What’s wrong with these instruments?
I’ve never been a fan of these instruments, and have written multiple referee reports over the years explaining why given applications have not been convincing. I was therefore very pleased to see discussion on twitter of a paper by Timm Betz, Scott Cook and Florian Hollenbach, published in 2018 in the journal Political Analysis, titled “On the use and abuse of spatial instruments”. In only 6 pages, it explains several issues with these types of instruments.
First, they note why people find these instruments appealing – they are convenient (you don’t need to collect other data, just use data you already have) and usually have a strong first-stage (the instrument relevance condition is often easily satisfied). Moreover, they note that we often have good theories why they should have a powerful first-stage – just as diffusion, competitive or peer effects, learning or other spillovers.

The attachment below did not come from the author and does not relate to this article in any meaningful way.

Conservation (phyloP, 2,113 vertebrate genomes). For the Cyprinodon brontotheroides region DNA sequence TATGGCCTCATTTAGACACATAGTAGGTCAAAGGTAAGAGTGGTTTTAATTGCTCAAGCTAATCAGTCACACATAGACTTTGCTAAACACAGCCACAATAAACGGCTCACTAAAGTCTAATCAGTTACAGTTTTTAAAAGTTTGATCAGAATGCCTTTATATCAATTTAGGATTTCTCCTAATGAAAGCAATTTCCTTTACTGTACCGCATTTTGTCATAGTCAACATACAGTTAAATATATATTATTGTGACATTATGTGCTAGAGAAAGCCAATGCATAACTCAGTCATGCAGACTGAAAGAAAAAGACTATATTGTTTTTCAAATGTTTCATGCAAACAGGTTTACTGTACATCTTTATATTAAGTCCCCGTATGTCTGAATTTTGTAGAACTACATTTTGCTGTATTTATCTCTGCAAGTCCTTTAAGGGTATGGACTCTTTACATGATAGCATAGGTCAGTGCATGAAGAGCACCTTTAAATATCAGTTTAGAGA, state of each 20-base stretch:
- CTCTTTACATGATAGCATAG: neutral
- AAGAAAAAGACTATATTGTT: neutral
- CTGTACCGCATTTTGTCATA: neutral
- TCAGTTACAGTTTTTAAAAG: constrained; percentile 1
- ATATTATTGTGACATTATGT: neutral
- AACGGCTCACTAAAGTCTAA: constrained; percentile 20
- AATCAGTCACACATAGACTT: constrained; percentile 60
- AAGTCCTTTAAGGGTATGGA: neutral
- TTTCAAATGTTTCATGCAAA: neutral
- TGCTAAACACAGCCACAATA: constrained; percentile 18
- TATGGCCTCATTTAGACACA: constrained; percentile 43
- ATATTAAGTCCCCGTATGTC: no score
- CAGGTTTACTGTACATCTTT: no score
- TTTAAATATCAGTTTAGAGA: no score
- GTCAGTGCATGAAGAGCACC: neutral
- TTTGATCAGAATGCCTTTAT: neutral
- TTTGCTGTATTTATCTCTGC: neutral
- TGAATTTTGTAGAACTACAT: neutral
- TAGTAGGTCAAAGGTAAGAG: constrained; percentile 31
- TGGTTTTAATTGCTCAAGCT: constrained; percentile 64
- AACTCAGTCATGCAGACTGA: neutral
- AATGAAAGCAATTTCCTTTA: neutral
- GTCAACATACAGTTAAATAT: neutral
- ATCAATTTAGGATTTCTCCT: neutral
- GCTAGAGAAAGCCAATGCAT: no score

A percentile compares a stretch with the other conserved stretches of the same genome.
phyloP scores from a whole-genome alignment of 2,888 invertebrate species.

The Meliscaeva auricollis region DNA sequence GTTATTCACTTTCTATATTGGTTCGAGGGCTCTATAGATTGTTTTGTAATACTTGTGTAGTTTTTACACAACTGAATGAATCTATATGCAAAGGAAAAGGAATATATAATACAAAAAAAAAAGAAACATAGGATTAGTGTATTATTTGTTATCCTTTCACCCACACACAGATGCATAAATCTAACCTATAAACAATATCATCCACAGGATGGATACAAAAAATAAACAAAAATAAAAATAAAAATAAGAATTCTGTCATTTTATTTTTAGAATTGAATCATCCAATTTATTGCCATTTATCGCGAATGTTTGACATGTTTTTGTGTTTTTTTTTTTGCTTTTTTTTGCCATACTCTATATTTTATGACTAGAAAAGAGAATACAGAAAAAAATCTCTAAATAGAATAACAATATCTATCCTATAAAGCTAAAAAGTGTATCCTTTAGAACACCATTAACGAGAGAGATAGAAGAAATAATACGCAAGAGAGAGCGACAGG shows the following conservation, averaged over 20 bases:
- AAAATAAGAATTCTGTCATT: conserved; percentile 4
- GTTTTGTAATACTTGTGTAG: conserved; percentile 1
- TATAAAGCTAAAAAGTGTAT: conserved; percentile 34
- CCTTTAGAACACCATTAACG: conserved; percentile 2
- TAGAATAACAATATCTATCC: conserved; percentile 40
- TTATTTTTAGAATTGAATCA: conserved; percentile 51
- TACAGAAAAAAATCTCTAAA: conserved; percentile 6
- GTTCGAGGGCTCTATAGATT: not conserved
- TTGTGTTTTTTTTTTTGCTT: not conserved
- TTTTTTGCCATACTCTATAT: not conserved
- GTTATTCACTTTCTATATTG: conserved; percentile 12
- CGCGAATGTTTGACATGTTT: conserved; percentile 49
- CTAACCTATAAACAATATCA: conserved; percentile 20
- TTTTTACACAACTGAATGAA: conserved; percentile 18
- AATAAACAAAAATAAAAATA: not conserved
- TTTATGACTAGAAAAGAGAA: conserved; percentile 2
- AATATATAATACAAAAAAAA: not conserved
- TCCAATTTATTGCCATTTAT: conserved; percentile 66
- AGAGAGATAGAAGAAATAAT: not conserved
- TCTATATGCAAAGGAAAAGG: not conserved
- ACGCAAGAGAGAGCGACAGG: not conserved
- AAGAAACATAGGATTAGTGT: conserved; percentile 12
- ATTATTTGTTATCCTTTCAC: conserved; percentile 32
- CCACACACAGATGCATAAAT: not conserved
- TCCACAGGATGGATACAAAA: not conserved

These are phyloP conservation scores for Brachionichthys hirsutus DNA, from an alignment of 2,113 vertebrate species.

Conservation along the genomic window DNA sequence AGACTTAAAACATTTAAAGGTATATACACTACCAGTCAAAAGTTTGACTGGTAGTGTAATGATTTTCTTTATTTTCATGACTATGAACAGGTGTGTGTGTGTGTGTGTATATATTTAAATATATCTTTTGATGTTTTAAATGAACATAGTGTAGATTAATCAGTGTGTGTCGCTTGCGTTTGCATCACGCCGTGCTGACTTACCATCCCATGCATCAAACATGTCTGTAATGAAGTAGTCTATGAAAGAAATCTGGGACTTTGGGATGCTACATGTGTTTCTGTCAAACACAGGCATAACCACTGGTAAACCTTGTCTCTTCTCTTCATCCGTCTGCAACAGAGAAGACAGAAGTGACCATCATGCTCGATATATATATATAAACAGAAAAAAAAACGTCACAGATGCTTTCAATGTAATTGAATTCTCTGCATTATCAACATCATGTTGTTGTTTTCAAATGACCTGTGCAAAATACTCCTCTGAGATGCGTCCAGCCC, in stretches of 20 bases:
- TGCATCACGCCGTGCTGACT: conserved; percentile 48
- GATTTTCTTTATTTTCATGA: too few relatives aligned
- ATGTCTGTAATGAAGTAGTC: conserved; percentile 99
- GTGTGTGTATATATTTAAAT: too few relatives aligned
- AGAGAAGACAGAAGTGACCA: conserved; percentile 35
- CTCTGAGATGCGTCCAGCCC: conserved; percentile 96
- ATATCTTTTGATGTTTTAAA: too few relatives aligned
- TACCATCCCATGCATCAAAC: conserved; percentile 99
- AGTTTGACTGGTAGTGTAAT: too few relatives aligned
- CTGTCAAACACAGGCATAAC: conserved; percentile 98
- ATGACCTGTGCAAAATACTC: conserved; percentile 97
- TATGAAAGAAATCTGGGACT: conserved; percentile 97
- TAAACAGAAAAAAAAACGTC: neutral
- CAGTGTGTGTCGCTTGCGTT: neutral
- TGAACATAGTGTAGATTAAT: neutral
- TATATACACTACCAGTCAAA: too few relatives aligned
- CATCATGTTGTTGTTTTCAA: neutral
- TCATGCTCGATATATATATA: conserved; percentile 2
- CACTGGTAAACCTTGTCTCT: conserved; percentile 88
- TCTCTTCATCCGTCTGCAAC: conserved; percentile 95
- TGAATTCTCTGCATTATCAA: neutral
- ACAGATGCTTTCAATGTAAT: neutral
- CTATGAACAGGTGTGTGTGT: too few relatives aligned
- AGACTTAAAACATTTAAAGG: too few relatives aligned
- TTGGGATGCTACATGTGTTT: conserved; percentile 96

However, the problem is, of course, the exclusion restriction. They note two issues with satisfying the exclusion restriction. The first is that “spatial instruments require supporting the presence of one type of spatial relationship while concurrently denying other spatial relationships in the form of spillovers in predictors and interdependence in the outcome”. They illustrate this through this nice DAG below. Here x is the endogenous variable we want to instrument, and the left of the figure shows the assumptions needed – that x(j) (or x(-i) in my notation above) only affects y(i) through x(i) and not directly. The right panel illustrates two other plausible causal pathways that need to be ruled out: there can’t be direct spillovers (x(-i) can’t affect y(i)), or indirect impacts through interdependent outcomes (x(-i)->y(-i)->y(i)).